I can’t say I have ever had a so-called supernatural experience, certainly not like some I’ve heard about, or even the several that come to mind that involved me indirectly – like the time Noel Sullivan told me one morning at the back of the warehouse where we both worked that he had a message from my father who had died a week or two earlier in Los Angeles.
I consider myself quite open-minded: I listened to what Noel had to say those many years ago. I believed it actually happened as he described it, including my Dad’s message, and I still do. I get what Shakespeare meant when he had Hamlet say to his friend Horatio, “There are more things in heaven and earth, Horatio, than are dreamt of in your philosophy.”
But if I hadn’t seen it with my own eyes that day at the Berford Lake well I would never have believed it.
First, I should explain, until I can afford to have a well drilled here at my Hope Ness, Cathedral Drive farm, I have to bring in my drinking and wash water, almost always from the Artesian well at Berford Lake. For a long time even before I moved here I’ve gone to get water there when the solar-powered batteries were low at the other place, too low to turn on the well-pump.
Never once have I seen the Berford Lake well not flowing, and I’d be willing to bet nobody else around here has either.
I’ll just take a moment before I go on to remind anyone who’s forgotten that particular school lesson, that an artesian well is one that has its primary water source on higher ground. The well just west of Berford Lake taps into an underground stream that originates in the higher Niagara Escarpment area much further west on the Georgian Bay side of the Bruce Peninsula. Because it’s under pressure it flows constantly without the help, or the hindrance, of any man-made energy source.
Except, to the best of my knowledge, for that one time.
Workaway is a non-profit volunteer organization that helps people from all over the world visit other countries on a modest budget. They are given the opportunity to get in touch with “hosts,” mostly with farmers willing to give them room and board for a couple of weeks in exchange for a few hours work a day. Wild Apple Farm at Hope Ness has had “Workawayers” from France, Germany, England, Ireland, Scotland, and Canada. Most of the Canadians were fairly new immigrants to the country anxious to explore their new home.
The young couple from Scotland were touring Canada. They were an interesting couple: he was creative, with a talent for using bits and pieces of wood and other things he might find in the forest to make whimsical little items not necessarily designed to be used, but fun to make and have around, like the “bear stick” with a birch-bark, gift-note attached. It would never actually work to ward off one of the black bears we know are around; but that wasn’t the point anyway. She, his partner, was creative too in her quieter way, and very sensitive. Occasionally, when his exuberant energy was threatening to get him carried away in company, she might knowingly, discreetly, and gently touch his arm with her hand to settle him down just a bit. It was a gesture of love, not criticism.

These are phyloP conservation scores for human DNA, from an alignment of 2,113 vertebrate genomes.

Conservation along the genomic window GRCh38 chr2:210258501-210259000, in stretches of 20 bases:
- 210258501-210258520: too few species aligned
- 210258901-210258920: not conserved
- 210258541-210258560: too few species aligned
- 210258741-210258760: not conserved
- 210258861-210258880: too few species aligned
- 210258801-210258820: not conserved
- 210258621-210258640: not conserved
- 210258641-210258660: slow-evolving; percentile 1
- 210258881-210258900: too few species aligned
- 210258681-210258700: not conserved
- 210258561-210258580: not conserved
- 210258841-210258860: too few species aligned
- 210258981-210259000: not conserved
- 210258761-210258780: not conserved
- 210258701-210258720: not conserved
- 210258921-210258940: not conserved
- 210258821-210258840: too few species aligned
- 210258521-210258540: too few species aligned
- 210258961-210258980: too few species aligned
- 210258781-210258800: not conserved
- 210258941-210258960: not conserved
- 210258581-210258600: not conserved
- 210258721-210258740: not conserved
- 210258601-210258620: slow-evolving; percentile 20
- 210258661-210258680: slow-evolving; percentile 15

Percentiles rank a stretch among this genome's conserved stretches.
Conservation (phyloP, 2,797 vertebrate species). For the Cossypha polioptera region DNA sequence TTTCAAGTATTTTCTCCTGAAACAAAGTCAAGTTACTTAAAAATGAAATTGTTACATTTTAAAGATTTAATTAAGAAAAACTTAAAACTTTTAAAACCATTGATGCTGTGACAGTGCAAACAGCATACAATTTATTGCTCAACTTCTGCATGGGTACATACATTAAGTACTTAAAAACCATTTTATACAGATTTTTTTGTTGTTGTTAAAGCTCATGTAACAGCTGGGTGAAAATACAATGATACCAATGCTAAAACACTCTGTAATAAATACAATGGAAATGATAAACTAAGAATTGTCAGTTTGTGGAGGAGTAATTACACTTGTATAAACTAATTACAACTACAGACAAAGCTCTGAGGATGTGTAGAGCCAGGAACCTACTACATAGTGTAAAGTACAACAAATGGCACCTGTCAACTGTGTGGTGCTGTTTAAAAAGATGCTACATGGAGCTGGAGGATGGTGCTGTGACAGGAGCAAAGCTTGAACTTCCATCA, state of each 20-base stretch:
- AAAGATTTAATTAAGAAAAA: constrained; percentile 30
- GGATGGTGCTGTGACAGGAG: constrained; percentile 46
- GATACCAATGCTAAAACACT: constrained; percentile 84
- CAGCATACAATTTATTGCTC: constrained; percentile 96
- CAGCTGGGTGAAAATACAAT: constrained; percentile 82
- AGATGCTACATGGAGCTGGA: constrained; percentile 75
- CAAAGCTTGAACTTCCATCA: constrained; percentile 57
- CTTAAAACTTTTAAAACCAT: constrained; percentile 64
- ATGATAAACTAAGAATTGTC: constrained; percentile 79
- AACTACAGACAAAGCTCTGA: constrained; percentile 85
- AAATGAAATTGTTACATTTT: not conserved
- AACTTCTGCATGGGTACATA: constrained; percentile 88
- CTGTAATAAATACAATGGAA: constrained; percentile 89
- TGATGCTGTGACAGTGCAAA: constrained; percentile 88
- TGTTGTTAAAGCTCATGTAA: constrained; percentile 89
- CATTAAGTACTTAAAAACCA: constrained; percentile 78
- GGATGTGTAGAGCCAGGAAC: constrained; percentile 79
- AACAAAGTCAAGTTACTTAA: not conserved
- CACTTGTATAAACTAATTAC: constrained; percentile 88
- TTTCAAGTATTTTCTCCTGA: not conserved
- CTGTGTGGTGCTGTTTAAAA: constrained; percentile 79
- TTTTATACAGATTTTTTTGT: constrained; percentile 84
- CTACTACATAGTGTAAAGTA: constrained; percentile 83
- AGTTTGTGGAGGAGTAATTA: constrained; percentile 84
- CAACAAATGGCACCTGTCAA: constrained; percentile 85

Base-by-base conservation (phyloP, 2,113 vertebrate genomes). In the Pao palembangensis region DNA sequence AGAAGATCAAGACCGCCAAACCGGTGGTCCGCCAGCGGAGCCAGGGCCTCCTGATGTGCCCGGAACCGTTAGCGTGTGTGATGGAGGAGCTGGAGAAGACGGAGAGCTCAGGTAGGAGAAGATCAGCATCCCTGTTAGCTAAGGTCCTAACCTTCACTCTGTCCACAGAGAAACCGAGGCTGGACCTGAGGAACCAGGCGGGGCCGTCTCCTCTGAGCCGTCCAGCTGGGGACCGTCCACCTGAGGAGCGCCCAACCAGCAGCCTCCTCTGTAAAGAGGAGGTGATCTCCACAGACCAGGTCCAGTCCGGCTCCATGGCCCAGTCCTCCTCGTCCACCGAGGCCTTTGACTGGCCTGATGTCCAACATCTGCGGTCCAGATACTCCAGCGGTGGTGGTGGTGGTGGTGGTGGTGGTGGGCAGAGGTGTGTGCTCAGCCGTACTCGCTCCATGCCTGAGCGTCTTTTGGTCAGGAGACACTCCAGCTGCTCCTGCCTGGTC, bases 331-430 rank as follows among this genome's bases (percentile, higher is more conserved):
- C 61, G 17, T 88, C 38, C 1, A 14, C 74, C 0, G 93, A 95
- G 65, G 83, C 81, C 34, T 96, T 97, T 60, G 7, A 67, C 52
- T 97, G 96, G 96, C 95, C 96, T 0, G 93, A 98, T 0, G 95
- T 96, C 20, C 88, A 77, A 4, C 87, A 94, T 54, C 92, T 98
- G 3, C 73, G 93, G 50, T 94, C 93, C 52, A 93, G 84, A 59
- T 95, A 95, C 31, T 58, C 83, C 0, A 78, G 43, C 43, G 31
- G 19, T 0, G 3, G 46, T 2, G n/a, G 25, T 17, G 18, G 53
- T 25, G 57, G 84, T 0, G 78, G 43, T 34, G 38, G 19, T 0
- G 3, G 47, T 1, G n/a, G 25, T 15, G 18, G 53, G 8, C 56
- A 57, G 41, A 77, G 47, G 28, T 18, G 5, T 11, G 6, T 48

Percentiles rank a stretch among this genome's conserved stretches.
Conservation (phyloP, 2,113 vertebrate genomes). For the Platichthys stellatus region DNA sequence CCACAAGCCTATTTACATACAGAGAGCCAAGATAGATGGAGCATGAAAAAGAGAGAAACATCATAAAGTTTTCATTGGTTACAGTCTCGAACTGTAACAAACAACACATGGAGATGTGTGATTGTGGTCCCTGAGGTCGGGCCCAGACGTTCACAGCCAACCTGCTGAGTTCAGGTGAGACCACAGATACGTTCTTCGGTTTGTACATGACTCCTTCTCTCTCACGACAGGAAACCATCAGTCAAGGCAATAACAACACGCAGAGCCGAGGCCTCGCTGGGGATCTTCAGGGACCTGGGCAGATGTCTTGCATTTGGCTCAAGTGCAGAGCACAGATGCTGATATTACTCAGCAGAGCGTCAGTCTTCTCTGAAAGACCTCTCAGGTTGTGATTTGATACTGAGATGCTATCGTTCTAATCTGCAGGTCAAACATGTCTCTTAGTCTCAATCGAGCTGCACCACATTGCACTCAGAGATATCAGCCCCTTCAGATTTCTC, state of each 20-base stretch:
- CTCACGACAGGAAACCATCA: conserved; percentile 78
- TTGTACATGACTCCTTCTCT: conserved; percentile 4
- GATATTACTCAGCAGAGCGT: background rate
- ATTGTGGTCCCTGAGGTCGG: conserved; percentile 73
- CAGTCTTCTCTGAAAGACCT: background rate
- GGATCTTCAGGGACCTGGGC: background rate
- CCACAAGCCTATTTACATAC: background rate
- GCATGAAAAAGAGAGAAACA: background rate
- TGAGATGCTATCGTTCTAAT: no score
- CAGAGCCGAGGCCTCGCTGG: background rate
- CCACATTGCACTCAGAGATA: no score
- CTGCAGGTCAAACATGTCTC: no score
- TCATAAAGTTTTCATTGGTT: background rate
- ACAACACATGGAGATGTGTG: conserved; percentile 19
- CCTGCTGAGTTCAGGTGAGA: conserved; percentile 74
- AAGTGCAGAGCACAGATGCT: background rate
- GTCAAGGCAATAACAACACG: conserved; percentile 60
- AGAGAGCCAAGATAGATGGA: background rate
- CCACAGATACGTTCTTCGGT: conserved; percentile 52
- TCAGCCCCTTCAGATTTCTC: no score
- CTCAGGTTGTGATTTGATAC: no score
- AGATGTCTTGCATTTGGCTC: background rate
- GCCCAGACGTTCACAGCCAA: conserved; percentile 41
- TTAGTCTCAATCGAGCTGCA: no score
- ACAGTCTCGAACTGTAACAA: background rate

One morning I took them to Berford Lake with me to fill up some containers of water at the well, and so they could see the lake was a place where they could go for a swim.
As the three of us stood by the well, I explained the kind it was, and that it never stopped flowing. Apparently, he couldn’t resist testing that.
He got down close to where the water was running out of the pipe. He looked at the water intently for a second or two. It stopped running. There was nothing coming out of the pipe. I was astonished beyond words.
Then his partner did that thing with her hand, gently touching his arm. She looked at him, with just enough concern in her eyes. He looked back at the end of the pipe, and after a second or two the water started running again.
Believe it or not.
I thought about that moment again when I went there this morning, like I always do when I go to get water. It was running, of course.
He was an interesting young man indeed, still trying to figure out how best to use his extraordinary gifts.
I hope he has found his path, with her help.